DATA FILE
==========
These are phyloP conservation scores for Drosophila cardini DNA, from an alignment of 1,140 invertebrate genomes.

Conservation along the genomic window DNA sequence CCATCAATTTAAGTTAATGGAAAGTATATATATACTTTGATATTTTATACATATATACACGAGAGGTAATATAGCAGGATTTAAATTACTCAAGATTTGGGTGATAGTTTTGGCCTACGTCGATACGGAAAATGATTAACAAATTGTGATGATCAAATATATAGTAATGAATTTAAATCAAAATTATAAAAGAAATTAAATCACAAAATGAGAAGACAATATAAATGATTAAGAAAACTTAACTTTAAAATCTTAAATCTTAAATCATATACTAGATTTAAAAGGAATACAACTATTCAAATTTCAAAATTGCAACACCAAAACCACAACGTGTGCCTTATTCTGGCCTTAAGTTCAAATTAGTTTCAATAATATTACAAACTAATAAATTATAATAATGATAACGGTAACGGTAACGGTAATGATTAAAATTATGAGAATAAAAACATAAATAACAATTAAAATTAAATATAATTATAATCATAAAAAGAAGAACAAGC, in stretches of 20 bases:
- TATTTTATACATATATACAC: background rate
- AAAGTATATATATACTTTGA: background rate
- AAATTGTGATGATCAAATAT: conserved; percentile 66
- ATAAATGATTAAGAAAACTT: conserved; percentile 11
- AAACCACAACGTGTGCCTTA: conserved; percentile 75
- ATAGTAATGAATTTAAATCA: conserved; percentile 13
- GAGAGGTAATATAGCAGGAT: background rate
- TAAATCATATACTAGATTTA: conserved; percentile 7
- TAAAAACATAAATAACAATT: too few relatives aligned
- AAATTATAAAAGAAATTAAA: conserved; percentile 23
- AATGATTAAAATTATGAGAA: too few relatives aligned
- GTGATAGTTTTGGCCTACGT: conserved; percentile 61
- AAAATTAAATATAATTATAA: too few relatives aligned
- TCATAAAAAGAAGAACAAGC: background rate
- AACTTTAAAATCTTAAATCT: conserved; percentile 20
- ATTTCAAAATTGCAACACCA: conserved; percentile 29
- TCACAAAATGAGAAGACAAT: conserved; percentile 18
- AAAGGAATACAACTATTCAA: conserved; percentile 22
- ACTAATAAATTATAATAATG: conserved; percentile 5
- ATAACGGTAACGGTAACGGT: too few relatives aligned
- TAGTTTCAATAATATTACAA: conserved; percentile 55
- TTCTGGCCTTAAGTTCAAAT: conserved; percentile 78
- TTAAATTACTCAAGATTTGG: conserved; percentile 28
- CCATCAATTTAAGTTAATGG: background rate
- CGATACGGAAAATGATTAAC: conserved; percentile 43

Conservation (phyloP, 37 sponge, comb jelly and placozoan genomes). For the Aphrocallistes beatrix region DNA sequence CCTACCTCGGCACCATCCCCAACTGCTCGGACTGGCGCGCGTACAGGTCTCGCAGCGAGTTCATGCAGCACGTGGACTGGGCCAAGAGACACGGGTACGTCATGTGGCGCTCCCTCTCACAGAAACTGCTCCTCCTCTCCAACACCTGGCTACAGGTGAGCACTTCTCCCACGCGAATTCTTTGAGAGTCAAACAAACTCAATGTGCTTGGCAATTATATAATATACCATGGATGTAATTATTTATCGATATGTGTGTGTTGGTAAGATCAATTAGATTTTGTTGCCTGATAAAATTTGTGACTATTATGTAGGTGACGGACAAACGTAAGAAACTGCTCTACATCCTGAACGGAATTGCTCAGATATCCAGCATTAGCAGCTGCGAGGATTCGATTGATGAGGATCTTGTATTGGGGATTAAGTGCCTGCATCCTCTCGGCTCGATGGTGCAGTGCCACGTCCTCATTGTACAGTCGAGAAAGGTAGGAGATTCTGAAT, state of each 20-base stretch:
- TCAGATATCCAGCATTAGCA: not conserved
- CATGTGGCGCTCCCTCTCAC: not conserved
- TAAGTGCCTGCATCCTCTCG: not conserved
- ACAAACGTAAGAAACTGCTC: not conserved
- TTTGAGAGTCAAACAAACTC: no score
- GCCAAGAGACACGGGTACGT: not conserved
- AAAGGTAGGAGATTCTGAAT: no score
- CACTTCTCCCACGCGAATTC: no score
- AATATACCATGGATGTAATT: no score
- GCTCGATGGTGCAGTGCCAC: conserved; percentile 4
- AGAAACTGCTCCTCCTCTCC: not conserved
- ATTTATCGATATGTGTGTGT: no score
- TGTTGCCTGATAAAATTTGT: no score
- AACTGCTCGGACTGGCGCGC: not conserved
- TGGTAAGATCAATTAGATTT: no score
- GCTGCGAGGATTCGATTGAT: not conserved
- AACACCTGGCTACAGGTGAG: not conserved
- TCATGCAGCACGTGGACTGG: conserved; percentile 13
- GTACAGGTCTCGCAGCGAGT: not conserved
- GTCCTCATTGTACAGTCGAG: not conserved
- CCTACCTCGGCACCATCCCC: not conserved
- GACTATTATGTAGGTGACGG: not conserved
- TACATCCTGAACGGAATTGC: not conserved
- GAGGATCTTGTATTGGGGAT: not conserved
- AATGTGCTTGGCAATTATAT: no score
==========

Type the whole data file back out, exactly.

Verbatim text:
These are phyloP conservation scores for Drosophila cardini DNA, from an alignment of 1,140 invertebrate genomes.

Conservation along the genomic window DNA sequence CCATCAATTTAAGTTAATGGAAAGTATATATATACTTTGATATTTTATACATATATACACGAGAGGTAATATAGCAGGATTTAAATTACTCAAGATTTGGGTGATAGTTTTGGCCTACGTCGATACGGAAAATGATTAACAAATTGTGATGATCAAATATATAGTAATGAATTTAAATCAAAATTATAAAAGAAATTAAATCACAAAATGAGAAGACAATATAAATGATTAAGAAAACTTAACTTTAAAATCTTAAATCTTAAATCATATACTAGATTTAAAAGGAATACAACTATTCAAATTTCAAAATTGCAACACCAAAACCACAACGTGTGCCTTATTCTGGCCTTAAGTTCAAATTAGTTTCAATAATATTACAAACTAATAAATTATAATAATGATAACGGTAACGGTAACGGTAATGATTAAAATTATGAGAATAAAAACATAAATAACAATTAAAATTAAATATAATTATAATCATAAAAAGAAGAACAAGC, in stretches of 20 bases:
- TATTTTATACATATATACAC: background rate
- AAAGTATATATATACTTTGA: background rate
- AAATTGTGATGATCAAATAT: conserved; percentile 66
- ATAAATGATTAAGAAAACTT: conserved; percentile 11
- AAACCACAACGTGTGCCTTA: conserved; percentile 75
- ATAGTAATGAATTTAAATCA: conserved; percentile 13
- GAGAGGTAATATAGCAGGAT: background rate
- TAAATCATATACTAGATTTA: conserved; percentile 7
- TAAAAACATAAATAACAATT: too few relatives aligned
- AAATTATAAAAGAAATTAAA: conserved; percentile 23
- AATGATTAAAATTATGAGAA: too few relatives aligned
- GTGATAGTTTTGGCCTACGT: conserved; percentile 61
- AAAATTAAATATAATTATAA: too few relatives aligned
- TCATAAAAAGAAGAACAAGC: background rate
- AACTTTAAAATCTTAAATCT: conserved; percentile 20
- ATTTCAAAATTGCAACACCA: conserved; percentile 29
- TCACAAAATGAGAAGACAAT: conserved; percentile 18
- AAAGGAATACAACTATTCAA: conserved; percentile 22
- ACTAATAAATTATAATAATG: conserved; percentile 5
- ATAACGGTAACGGTAACGGT: too few relatives aligned
- TAGTTTCAATAATATTACAA: conserved; percentile 55
- TTCTGGCCTTAAGTTCAAAT: conserved; percentile 78
- TTAAATTACTCAAGATTTGG: conserved; percentile 28
- CCATCAATTTAAGTTAATGG: background rate
- CGATACGGAAAATGATTAAC: conserved; percentile 43

Conservation (phyloP, 37 sponge, comb jelly and placozoan genomes). For the Aphrocallistes beatrix region DNA sequence CCTACCTCGGCACCATCCCCAACTGCTCGGACTGGCGCGCGTACAGGTCTCGCAGCGAGTTCATGCAGCACGTGGACTGGGCCAAGAGACACGGGTACGTCATGTGGCGCTCCCTCTCACAGAAACTGCTCCTCCTCTCCAACACCTGGCTACAGGTGAGCACTTCTCCCACGCGAATTCTTTGAGAGTCAAACAAACTCAATGTGCTTGGCAATTATATAATATACCATGGATGTAATTATTTATCGATATGTGTGTGTTGGTAAGATCAATTAGATTTTGTTGCCTGATAAAATTTGTGACTATTATGTAGGTGACGGACAAACGTAAGAAACTGCTCTACATCCTGAACGGAATTGCTCAGATATCCAGCATTAGCAGCTGCGAGGATTCGATTGATGAGGATCTTGTATTGGGGATTAAGTGCCTGCATCCTCTCGGCTCGATGGTGCAGTGCCACGTCCTCATTGTACAGTCGAGAAAGGTAGGAGATTCTGAAT, state of each 20-base stretch:
- TCAGATATCCAGCATTAGCA: not conserved
- CATGTGGCGCTCCCTCTCAC: not conserved
- TAAGTGCCTGCATCCTCTCG: not conserved
- ACAAACGTAAGAAACTGCTC: not conserved
- TTTGAGAGTCAAACAAACTC: no score
- GCCAAGAGACACGGGTACGT: not conserved
- AAAGGTAGGAGATTCTGAAT: no score
- CACTTCTCCCACGCGAATTC: no score
- AATATACCATGGATGTAATT: no score
- GCTCGATGGTGCAGTGCCAC: conserved; percentile 4
- AGAAACTGCTCCTCCTCTCC: not conserved
- ATTTATCGATATGTGTGTGT: no score
- TGTTGCCTGATAAAATTTGT: no score
- AACTGCTCGGACTGGCGCGC: not conserved
- TGGTAAGATCAATTAGATTT: no score
- GCTGCGAGGATTCGATTGAT: not conserved
- AACACCTGGCTACAGGTGAG: not conserved
- TCATGCAGCACGTGGACTGG: conserved; percentile 13
- GTACAGGTCTCGCAGCGAGT: not conserved
- GTCCTCATTGTACAGTCGAG: not conserved
- CCTACCTCGGCACCATCCCC: not conserved
- GACTATTATGTAGGTGACGG: not conserved
- TACATCCTGAACGGAATTGC: not conserved
- GAGGATCTTGTATTGGGGAT: not conserved
- AATGTGCTTGGCAATTATAT: no score